Beadboard Backsplash

Simple, decorative planks can add character to your kitchen.

When it comes to the wall space between your kitchen countertop and cabinets, you need a surface that stands up well to dirt, grease and general abuse, but you also want it to look stylish. Wainscot planks can achieve both of these goals.

Available in 1/4- x 7- x 32-in. panels, tongue-and-groove wainscot planks are easy to install and require no special tools. They’re made of medium-density fiberboard (MDF), can be glued in place using construction adhesive, and can be painted or stained to suit your decor.

Provided your kitchen walls are in good shape, you can wash them with trisodium phosphate and then apply the planks directly to the walls. We even left the old wallpaper in place, as it was so firmly adhered to the wall that removal would have damaged the drywall surface. However, if the walls have damage such as cracks, peeling paint or loose wallpaper, you’ll need to repair the problems first.

Before you begin the project, condition the panels by removing them from their packaging and placing them in the room to be paneled at least 72 hours prior to installation. Stack the panels on the floor or lean them against a wall with spacers between sheets so air can circulate around each panel.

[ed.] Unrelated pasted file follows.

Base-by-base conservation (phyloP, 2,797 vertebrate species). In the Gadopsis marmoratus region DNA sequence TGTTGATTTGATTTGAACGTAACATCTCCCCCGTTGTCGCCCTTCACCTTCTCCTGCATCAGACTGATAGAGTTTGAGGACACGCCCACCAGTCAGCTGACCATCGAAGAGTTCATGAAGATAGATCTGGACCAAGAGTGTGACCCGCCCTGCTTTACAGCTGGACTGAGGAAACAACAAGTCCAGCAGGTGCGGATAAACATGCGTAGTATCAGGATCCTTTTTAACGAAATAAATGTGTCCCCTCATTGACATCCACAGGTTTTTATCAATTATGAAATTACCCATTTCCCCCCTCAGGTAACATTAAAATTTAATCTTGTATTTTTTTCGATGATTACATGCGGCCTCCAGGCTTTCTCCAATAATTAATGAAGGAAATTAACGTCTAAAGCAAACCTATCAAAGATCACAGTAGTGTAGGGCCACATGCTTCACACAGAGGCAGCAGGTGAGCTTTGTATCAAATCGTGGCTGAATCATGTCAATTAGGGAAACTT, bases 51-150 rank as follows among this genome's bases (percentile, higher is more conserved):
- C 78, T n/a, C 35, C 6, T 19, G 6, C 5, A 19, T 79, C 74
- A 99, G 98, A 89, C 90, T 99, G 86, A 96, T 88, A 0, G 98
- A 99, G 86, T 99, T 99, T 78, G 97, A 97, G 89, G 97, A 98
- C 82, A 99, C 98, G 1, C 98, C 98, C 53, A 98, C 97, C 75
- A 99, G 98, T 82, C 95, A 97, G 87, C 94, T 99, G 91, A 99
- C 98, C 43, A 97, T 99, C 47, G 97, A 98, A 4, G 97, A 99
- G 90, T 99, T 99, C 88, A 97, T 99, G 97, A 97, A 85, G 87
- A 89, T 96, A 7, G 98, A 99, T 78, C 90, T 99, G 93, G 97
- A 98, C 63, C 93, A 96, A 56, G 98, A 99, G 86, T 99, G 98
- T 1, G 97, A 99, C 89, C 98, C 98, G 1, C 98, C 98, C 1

Although traditional bead board wainscoting features base trim and a cap rail, you can forgo these trim pieces because you’ll abut the planks between the countertop and the cabinets. Though the panels come primed, don’t forget to paint them with a durable finish that’s made for kitchen environments.


1. Carefully measure the distance between the countertop and the cabinets. Use a folding rule for this type of measuring, as its extendable tip allows for very accurate measurements.


2. After cutting the planks to length, apply a generous bead of construction adhesive. Use only a latex water-base adhesive that’s intended for use with MDF and hardboard materials, as solvent-base adhesives may cause discoloration or staining.


3. Start in one corner and adhere the first panel to the wall. If necessary, use small trim nails to fasten the bead board to the wall. To achieve the best adhesion, slightly pull the panel away from the wall after positioning it; then reposition and press it firmly into place.


4. Work from the corner and across the wall. Fit the panels around any receptacles or switches. Take careful measurements around any windows or trim, as gaps will be painfully obvious.


5. Run a bead of white caulk around all seams. Remember to caulk not only where the beadboard meets the countertop but also where it abuts the cabinets and around any windows or trim.


6. For a clean, updated look, consider replacing any receptacles and switches. (We used ones from Leviton’s Decora line.)